Who Is Considered “Next of Kin” in Michigan?
Dealing with the death of a loved one is one of the hardest things anyone must go through. The process is that much harder if there is contention in the family about the distribution of their loved one’s assets.
The court considers the documented wishes of the deceased, but if the deceased died without a will, the court would review next of kin relationships to help determine family members’ inheritance rights.
Under Michigan law, the term next of kin is synonymous with “descendants,” “heirs of the body,” “heirs,” “relatives,” or “family.” Next of kin relationships will inform how the deceased’s property and assets are divided among family members.
If you have recently lost a loved one and have questions about your rights as a next of kin, contact the Michigan estate planning lawyers at Mihelich & Kavanaugh, PLC at (586) 776-1700 or contact us online for a free consultation.
Who Are Next of Kin Under MI Law?
Michigan law defines next of kin as persons who have a relationship to the deceased, including:
- Legal spouse
- Child over the age of 18
- Parent of the deceased over the age of 18
- Custodial or noncustodial parent of a deceased person age 18 or older
- Siblings over age 18
- Maternal and paternal grandparents
- Maternal and paternal siblings over 18 years
- Other relatives in descending order of blood relationship
Do Next of Kin Inherit From a Decedent’s Estate?
Next of kin first inherit from the deceased estate under the terms of any legal will or trust. However, if the person died without a will, the estate passes through probate court. The assets are then split depending on the next of kin who survived the deceased, in a process called intestate succession. Intestate means dying without a proper will in place.
There are specific rules the court follows. Several family situations can complicate these rules, such as children from another marriage or if a spouse and parent are survivors. Some of the more straightforward situations include:
- If the sole survivor is the spouse, then 100% of the estate goes to the spouse.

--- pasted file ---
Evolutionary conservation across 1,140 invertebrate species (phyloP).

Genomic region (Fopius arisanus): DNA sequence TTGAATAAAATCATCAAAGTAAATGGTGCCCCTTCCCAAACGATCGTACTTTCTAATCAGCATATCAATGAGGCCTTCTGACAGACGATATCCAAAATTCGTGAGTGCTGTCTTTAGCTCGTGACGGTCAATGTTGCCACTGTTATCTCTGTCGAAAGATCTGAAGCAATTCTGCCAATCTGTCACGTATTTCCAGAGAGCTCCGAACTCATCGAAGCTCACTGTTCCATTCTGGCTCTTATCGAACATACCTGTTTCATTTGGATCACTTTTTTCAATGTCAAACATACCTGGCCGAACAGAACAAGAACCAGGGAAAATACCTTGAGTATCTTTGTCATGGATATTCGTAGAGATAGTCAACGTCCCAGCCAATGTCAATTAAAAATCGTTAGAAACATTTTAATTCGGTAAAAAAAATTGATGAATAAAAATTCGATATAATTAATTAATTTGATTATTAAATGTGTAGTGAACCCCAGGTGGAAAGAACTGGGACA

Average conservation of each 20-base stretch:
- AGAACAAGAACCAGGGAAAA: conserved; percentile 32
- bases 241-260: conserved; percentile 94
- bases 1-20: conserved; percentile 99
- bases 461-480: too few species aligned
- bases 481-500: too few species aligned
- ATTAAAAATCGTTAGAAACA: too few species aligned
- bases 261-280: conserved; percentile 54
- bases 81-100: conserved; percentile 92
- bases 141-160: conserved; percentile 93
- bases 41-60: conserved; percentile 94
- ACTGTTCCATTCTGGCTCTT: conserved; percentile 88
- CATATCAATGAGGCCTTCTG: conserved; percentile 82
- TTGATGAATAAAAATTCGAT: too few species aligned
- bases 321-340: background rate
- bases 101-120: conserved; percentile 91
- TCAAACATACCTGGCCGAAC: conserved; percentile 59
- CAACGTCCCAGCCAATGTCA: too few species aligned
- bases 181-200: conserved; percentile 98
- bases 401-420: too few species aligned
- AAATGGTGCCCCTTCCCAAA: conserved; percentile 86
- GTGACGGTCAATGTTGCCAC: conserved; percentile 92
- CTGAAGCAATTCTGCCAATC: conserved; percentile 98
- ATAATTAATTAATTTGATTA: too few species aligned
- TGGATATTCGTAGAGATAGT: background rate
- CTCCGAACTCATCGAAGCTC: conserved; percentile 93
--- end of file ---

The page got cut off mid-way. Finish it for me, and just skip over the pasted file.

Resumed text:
- If the parents survive and there is no spouse or children, 100% of the estate passes equally to both parents, or the total goes to the surviving parent.
- If there are children and no surviving spouse, then 100% of the estate passes to the children.
- If there is a surviving spouse and children, the spouse inherits the first $150,000 of the intestate property, plus one-half of the balance, while the spouse and decedent’s children inherit the remainder.
What Assets Pass by Intestate Succession?
The term intestate succession refers to laws that regulate what happens to a person’s assets who died without a will. Under intestate succession, the only assets affected by the law are those that are in the will.
If there were valuable assets that would not have gone through a will, they are not affected by the laws that regulate intestate succession. Some examples of valuable assets that typically list beneficiaries and do not go through a will include:
- Jointly held property
- Property in a living trust
- Life insurance
- Retirement account funds
- Accounts with payable-on-death beneficiaries, such as bank accounts or securities
To inherit from a deceased, the next of kin must survive the deceased person by 120 hours. If someone dies without a will, and they do not have any family, the property passes into the state’s coffers. This rarely happens because the law allows for an inheritance to pass to even remote family relations.
How a Lawyer Can Help
Estate and probate laws are complicated. Michigan’s intestate succession rules include factors that affect survivorship, half relatives, posthumous relatives, immigration status, and advancements on property during your lifetime.
You don’t have to navigate the confusing probate process on your own. If your loved one died without a will, contact the trusted and respected Michigan probate and estate planning attorneys of Mihelich & Kavanaugh, PLC for a free consultation.
Learn more about how we can uphold your rights and protect your best interests in the probate process. Call at (586) 776-1700 or contact us online today.